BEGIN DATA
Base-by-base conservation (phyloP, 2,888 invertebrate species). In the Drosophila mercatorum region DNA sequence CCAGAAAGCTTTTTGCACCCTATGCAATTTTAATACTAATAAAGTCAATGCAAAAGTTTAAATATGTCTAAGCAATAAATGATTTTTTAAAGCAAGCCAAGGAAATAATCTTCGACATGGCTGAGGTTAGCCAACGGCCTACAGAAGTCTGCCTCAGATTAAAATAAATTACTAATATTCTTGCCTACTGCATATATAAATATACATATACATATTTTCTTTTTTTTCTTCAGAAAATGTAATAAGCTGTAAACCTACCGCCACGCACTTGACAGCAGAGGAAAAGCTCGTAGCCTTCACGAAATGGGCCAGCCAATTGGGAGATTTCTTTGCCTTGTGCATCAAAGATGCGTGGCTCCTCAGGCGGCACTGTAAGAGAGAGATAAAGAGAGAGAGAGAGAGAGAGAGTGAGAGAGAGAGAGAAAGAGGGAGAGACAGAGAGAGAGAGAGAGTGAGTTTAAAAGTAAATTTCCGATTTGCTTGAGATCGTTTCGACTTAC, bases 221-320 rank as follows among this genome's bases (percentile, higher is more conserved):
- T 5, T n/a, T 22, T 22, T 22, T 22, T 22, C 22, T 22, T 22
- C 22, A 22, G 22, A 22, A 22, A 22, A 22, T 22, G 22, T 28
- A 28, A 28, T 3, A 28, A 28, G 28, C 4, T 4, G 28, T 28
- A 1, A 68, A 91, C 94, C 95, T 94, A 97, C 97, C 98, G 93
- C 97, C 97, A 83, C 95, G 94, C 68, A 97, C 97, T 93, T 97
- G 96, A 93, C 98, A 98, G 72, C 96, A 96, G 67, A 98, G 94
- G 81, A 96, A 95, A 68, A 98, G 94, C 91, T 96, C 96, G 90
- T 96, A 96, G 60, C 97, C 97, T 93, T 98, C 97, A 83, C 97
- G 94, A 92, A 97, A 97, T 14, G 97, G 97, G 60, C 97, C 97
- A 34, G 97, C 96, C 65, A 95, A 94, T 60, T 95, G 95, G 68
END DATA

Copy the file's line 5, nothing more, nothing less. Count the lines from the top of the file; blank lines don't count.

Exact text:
- A 1, A 68, A 91, C 94, C 95, T 94, A 97, C 97, C 98, G 93